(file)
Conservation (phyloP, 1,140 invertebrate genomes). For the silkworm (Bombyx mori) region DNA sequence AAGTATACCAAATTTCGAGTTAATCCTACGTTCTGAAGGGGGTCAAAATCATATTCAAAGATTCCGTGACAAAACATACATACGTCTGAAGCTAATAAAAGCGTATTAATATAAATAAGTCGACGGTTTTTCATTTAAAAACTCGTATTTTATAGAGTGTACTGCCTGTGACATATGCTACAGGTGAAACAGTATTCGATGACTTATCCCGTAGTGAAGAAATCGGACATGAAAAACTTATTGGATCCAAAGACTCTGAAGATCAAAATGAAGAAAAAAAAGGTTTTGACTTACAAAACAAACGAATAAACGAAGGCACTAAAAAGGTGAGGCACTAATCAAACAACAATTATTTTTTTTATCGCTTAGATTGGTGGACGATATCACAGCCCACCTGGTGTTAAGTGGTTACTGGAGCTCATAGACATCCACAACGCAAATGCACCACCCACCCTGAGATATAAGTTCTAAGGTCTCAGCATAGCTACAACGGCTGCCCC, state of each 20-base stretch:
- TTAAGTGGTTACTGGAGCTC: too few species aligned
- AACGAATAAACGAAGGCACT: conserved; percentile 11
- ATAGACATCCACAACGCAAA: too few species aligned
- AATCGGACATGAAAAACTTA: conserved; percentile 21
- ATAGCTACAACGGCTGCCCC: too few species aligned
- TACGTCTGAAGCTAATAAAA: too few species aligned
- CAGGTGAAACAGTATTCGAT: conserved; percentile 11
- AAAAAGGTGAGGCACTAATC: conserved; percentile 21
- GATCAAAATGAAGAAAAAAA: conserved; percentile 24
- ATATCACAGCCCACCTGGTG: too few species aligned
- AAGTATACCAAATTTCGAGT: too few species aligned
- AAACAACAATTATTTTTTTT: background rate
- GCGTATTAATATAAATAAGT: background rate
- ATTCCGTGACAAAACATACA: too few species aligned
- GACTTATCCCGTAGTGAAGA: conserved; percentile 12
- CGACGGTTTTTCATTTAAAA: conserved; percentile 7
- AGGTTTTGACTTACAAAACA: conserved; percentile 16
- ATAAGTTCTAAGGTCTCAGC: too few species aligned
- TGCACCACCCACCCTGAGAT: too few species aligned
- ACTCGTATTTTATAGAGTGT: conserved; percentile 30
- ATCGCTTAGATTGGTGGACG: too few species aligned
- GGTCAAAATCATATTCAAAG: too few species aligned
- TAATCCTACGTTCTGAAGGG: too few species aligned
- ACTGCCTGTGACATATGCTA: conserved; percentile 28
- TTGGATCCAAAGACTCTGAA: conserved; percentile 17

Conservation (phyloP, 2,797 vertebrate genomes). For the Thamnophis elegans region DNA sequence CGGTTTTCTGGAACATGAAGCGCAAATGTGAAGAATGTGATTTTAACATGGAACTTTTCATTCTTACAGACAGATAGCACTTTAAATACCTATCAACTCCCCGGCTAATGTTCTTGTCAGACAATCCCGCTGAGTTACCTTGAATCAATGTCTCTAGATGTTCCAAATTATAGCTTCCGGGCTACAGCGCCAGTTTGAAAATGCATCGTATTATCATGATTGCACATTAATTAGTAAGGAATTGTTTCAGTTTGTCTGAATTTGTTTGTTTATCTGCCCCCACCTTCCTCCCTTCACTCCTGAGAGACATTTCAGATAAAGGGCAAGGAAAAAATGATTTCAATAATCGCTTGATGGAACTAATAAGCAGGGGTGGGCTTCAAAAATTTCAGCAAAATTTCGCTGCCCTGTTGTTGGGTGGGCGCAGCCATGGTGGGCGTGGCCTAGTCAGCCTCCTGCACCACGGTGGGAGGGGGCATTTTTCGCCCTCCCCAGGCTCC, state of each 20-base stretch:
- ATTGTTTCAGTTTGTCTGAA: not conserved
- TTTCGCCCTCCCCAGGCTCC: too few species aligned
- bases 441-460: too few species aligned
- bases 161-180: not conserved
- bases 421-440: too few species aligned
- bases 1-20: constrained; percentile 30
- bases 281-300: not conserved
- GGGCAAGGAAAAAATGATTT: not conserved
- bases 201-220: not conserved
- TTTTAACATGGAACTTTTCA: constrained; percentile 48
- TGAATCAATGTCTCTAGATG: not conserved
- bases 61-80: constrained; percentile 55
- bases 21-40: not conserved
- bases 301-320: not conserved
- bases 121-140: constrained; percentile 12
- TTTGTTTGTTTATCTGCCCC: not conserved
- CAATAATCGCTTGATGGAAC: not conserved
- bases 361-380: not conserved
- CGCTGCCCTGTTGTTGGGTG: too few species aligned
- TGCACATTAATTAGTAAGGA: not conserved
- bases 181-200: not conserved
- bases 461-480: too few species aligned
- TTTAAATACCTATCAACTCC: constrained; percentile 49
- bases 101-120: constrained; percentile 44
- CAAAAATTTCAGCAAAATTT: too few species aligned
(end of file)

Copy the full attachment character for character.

Conservation (phyloP, 1,140 invertebrate genomes). For the silkworm (Bombyx mori) region DNA sequence AAGTATACCAAATTTCGAGTTAATCCTACGTTCTGAAGGGGGTCAAAATCATATTCAAAGATTCCGTGACAAAACATACATACGTCTGAAGCTAATAAAAGCGTATTAATATAAATAAGTCGACGGTTTTTCATTTAAAAACTCGTATTTTATAGAGTGTACTGCCTGTGACATATGCTACAGGTGAAACAGTATTCGATGACTTATCCCGTAGTGAAGAAATCGGACATGAAAAACTTATTGGATCCAAAGACTCTGAAGATCAAAATGAAGAAAAAAAAGGTTTTGACTTACAAAACAAACGAATAAACGAAGGCACTAAAAAGGTGAGGCACTAATCAAACAACAATTATTTTTTTTATCGCTTAGATTGGTGGACGATATCACAGCCCACCTGGTGTTAAGTGGTTACTGGAGCTCATAGACATCCACAACGCAAATGCACCACCCACCCTGAGATATAAGTTCTAAGGTCTCAGCATAGCTACAACGGCTGCCCC, state of each 20-base stretch:
- TTAAGTGGTTACTGGAGCTC: too few species aligned
- AACGAATAAACGAAGGCACT: conserved; percentile 11
- ATAGACATCCACAACGCAAA: too few species aligned
- AATCGGACATGAAAAACTTA: conserved; percentile 21
- ATAGCTACAACGGCTGCCCC: too few species aligned
- TACGTCTGAAGCTAATAAAA: too few species aligned
- CAGGTGAAACAGTATTCGAT: conserved; percentile 11
- AAAAAGGTGAGGCACTAATC: conserved; percentile 21
- GATCAAAATGAAGAAAAAAA: conserved; percentile 24
- ATATCACAGCCCACCTGGTG: too few species aligned
- AAGTATACCAAATTTCGAGT: too few species aligned
- AAACAACAATTATTTTTTTT: background rate
- GCGTATTAATATAAATAAGT: background rate
- ATTCCGTGACAAAACATACA: too few species aligned
- GACTTATCCCGTAGTGAAGA: conserved; percentile 12
- CGACGGTTTTTCATTTAAAA: conserved; percentile 7
- AGGTTTTGACTTACAAAACA: conserved; percentile 16
- ATAAGTTCTAAGGTCTCAGC: too few species aligned
- TGCACCACCCACCCTGAGAT: too few species aligned
- ACTCGTATTTTATAGAGTGT: conserved; percentile 30
- ATCGCTTAGATTGGTGGACG: too few species aligned
- GGTCAAAATCATATTCAAAG: too few species aligned
- TAATCCTACGTTCTGAAGGG: too few species aligned
- ACTGCCTGTGACATATGCTA: conserved; percentile 28
- TTGGATCCAAAGACTCTGAA: conserved; percentile 17

Conservation (phyloP, 2,797 vertebrate genomes). For the Thamnophis elegans region DNA sequence CGGTTTTCTGGAACATGAAGCGCAAATGTGAAGAATGTGATTTTAACATGGAACTTTTCATTCTTACAGACAGATAGCACTTTAAATACCTATCAACTCCCCGGCTAATGTTCTTGTCAGACAATCCCGCTGAGTTACCTTGAATCAATGTCTCTAGATGTTCCAAATTATAGCTTCCGGGCTACAGCGCCAGTTTGAAAATGCATCGTATTATCATGATTGCACATTAATTAGTAAGGAATTGTTTCAGTTTGTCTGAATTTGTTTGTTTATCTGCCCCCACCTTCCTCCCTTCACTCCTGAGAGACATTTCAGATAAAGGGCAAGGAAAAAATGATTTCAATAATCGCTTGATGGAACTAATAAGCAGGGGTGGGCTTCAAAAATTTCAGCAAAATTTCGCTGCCCTGTTGTTGGGTGGGCGCAGCCATGGTGGGCGTGGCCTAGTCAGCCTCCTGCACCACGGTGGGAGGGGGCATTTTTCGCCCTCCCCAGGCTCC, state of each 20-base stretch:
- ATTGTTTCAGTTTGTCTGAA: not conserved
- TTTCGCCCTCCCCAGGCTCC: too few species aligned
- bases 441-460: too few species aligned
- bases 161-180: not conserved
- bases 421-440: too few species aligned
- bases 1-20: constrained; percentile 30
- bases 281-300: not conserved
- GGGCAAGGAAAAAATGATTT: not conserved
- bases 201-220: not conserved
- TTTTAACATGGAACTTTTCA: constrained; percentile 48
- TGAATCAATGTCTCTAGATG: not conserved
- bases 61-80: constrained; percentile 55
- bases 21-40: not conserved
- bases 301-320: not conserved
- bases 121-140: constrained; percentile 12
- TTTGTTTGTTTATCTGCCCC: not conserved
- CAATAATCGCTTGATGGAAC: not conserved
- bases 361-380: not conserved
- CGCTGCCCTGTTGTTGGGTG: too few species aligned
- TGCACATTAATTAGTAAGGA: not conserved
- bases 181-200: not conserved
- bases 461-480: too few species aligned
- TTTAAATACCTATCAACTCC: constrained; percentile 49
- bases 101-120: constrained; percentile 44
- CAAAAATTTCAGCAAAATTT: too few species aligned